- 3 switches
- 3 rounded buttons
- 1 squared button
- 5 encoders with leds (EC12PLRVF-D-24K picture here)
- a lot of wiring and some proto board
- 6 MAX7219
- 2 74HC595
- 3 CD4021
To connect all the compontents it took a lot of time and test. Some wiring was quite difficult.
Once identified the hardware i needed to understand how to create the panel. I have been searching for different materials like wood, plastic, alluminium but in the end my decision was to use the plexiglass.
A friend of mine has a small factory and he has a machine to cut plexiglass with laser so it was a great opportuinity to cut such difficult design.
Next step than was to realize a CAD (download here DWG PDF) model of the panel. I drew it checking carefully all the size of the components (some of them i didn't even had phisically with me) from datasheets and with some luck i managed to draw the model.
I cutted it and this was the result:
The plexiglass size was about 450x75x6mm.
The cut was perfect and i had some troubles only with the 13 buttons with led. They couldn't fit inside but trimming them with some tools i managed to fit them. I also had troubles with rounded buttons because the top of the button was high only 6mm exactly like my plexiglass panel. After a bit of thinking i decided to drill the panel from the back for around 3mm, so the button could go inside, and the head go out from the front.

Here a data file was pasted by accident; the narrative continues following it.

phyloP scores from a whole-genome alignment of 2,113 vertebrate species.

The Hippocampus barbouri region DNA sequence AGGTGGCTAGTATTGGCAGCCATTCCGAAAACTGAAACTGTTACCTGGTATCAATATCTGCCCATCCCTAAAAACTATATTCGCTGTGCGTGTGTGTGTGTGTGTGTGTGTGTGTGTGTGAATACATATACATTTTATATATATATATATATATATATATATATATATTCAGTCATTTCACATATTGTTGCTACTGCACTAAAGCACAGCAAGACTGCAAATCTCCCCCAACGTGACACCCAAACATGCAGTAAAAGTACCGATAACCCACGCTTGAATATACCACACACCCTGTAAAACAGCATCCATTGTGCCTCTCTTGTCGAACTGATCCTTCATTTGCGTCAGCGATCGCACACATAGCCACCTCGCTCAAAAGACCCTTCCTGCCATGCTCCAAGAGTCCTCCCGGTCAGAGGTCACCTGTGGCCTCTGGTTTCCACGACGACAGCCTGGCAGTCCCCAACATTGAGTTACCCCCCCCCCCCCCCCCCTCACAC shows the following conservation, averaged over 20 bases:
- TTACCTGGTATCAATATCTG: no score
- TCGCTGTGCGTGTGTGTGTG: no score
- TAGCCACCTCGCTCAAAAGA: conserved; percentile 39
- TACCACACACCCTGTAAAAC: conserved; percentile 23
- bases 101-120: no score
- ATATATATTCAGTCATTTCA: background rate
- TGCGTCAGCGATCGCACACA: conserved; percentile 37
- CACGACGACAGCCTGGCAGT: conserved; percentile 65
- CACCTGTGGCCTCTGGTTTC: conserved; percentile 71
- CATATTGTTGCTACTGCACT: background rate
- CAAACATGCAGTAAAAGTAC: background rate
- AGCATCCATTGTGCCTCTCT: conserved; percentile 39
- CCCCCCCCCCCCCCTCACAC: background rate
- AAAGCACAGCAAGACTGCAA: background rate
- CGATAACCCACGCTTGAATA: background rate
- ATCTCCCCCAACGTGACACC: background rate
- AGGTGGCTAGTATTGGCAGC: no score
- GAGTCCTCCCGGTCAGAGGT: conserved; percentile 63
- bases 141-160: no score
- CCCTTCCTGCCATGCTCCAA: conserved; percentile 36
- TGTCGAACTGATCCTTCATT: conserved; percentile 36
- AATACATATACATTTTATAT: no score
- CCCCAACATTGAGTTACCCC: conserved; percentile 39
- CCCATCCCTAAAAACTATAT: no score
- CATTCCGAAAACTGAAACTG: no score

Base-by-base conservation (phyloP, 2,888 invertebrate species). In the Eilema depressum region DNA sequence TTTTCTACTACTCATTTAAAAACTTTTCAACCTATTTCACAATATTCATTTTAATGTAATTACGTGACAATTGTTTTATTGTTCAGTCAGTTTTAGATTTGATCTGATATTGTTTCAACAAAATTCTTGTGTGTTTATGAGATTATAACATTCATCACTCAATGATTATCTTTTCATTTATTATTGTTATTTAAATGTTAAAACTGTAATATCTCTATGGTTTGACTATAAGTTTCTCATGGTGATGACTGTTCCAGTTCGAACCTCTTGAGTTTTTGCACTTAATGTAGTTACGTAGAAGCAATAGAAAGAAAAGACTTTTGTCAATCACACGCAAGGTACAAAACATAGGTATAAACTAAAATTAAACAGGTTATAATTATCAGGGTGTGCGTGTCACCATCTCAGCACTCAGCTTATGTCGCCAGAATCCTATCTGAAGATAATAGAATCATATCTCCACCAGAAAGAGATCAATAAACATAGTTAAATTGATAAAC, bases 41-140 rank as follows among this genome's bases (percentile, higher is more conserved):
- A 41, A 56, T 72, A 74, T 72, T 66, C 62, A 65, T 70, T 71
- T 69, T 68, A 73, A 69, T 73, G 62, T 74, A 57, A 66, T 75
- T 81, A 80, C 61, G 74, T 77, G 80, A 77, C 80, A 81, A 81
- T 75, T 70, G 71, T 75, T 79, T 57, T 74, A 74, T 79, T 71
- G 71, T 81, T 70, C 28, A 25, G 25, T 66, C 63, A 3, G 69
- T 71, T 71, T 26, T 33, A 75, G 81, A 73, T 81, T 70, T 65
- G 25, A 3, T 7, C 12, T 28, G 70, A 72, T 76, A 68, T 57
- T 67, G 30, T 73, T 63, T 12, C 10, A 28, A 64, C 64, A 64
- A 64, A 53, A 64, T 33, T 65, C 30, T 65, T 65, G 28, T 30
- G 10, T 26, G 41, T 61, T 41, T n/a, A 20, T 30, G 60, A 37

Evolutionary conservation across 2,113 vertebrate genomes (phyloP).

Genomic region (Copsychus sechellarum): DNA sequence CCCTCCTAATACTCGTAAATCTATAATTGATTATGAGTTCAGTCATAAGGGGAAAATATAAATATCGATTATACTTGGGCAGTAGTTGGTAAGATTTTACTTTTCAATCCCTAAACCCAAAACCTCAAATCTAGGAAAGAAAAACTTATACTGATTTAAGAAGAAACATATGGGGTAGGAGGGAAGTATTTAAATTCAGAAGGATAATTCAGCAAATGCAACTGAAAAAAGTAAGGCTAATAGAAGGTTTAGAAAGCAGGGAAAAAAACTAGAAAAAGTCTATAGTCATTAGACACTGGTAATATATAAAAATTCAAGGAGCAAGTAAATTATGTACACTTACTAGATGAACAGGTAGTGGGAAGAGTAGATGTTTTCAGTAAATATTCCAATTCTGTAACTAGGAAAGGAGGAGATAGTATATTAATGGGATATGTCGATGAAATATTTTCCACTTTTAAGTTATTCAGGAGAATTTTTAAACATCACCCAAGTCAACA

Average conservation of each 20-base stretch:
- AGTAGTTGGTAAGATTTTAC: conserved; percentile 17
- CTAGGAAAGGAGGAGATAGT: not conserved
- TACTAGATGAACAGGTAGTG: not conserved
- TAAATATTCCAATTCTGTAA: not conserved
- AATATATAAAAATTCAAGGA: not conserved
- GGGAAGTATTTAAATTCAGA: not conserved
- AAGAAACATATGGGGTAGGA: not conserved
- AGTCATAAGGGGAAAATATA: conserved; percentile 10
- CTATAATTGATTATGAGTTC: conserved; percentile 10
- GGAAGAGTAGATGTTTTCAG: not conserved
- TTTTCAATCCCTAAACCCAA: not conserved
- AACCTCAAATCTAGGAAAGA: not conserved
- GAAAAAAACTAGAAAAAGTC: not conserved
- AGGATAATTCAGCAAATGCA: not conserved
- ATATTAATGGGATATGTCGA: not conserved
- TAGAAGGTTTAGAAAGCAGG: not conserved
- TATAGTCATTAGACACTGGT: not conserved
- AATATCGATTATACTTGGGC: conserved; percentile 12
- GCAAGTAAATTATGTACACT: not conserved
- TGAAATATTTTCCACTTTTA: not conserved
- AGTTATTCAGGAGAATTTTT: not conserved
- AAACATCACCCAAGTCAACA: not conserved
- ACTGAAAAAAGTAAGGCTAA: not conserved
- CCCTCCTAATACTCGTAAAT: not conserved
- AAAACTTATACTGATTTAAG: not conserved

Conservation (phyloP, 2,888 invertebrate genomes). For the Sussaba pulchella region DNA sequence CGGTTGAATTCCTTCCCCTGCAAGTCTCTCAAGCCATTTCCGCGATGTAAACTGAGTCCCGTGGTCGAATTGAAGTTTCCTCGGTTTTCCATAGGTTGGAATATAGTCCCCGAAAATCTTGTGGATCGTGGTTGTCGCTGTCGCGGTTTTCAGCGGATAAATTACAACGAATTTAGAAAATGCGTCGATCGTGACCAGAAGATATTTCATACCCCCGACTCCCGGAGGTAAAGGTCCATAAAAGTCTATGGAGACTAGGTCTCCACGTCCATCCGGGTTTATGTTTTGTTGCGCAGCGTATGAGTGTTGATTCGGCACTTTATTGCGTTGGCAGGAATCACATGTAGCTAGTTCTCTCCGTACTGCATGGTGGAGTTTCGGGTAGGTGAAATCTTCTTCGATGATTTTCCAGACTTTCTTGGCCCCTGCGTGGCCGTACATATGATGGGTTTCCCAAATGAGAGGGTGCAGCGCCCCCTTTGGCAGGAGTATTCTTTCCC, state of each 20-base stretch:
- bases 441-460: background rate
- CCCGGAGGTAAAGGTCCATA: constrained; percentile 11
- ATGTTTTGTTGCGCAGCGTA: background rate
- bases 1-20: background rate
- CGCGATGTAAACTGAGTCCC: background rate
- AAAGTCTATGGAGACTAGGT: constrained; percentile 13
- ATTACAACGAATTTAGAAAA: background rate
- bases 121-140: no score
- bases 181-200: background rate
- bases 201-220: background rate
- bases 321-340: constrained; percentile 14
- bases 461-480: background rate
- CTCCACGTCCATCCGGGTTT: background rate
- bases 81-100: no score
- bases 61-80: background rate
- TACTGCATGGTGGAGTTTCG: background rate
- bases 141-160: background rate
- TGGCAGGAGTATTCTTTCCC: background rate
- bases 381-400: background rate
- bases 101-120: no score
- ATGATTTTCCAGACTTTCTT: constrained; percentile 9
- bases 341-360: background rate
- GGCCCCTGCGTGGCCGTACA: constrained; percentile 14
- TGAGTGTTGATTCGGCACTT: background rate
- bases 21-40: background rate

Assembling the MCP
To assemble all the components it took about 2 weeks of hard work. Since some of them are not projected to be assembled on the board, it was quite difficult to create a unique big board containing all the components. I decided, first of all, to use one proto board for each couple of 7segment display and encoder. On each board i added also the required resistors, capacitors and everything else was needed. I added some input and output pins to connect the board and also the power plugs.
About all the other components i decided not to use any board and to apply them directly on the panel and wire them together.
Plexiglass is a great material and very useful for this kind of applications, but unfortunately is quite difficult to color. I used 2 different color cans. One is the "primer" as base to allow the color to sticks to the plexiglass, than I use the color RAL 7031. Of course the panel was colored before assembling the components. The result, in the first moment, was quite satisfactory, but on the plexiglass the color is removing very easily. So probably in future i will disassemble again the MCP and I will try to scratch a bit the surface of the panel to make it more rough.
After 6 months of work, this is the result. For sure is far to be a professional work, but the satisfaction to see what you was thinking is now a reality is huge! The only missing thing at the moment is the labels on the panel, because with plexiglass i think will be quite difficult to find a way to draw it in a permanent way.
I hope this short guide will be useful for someone and if you have any question you can write me at antonio(A T)lapadula.eu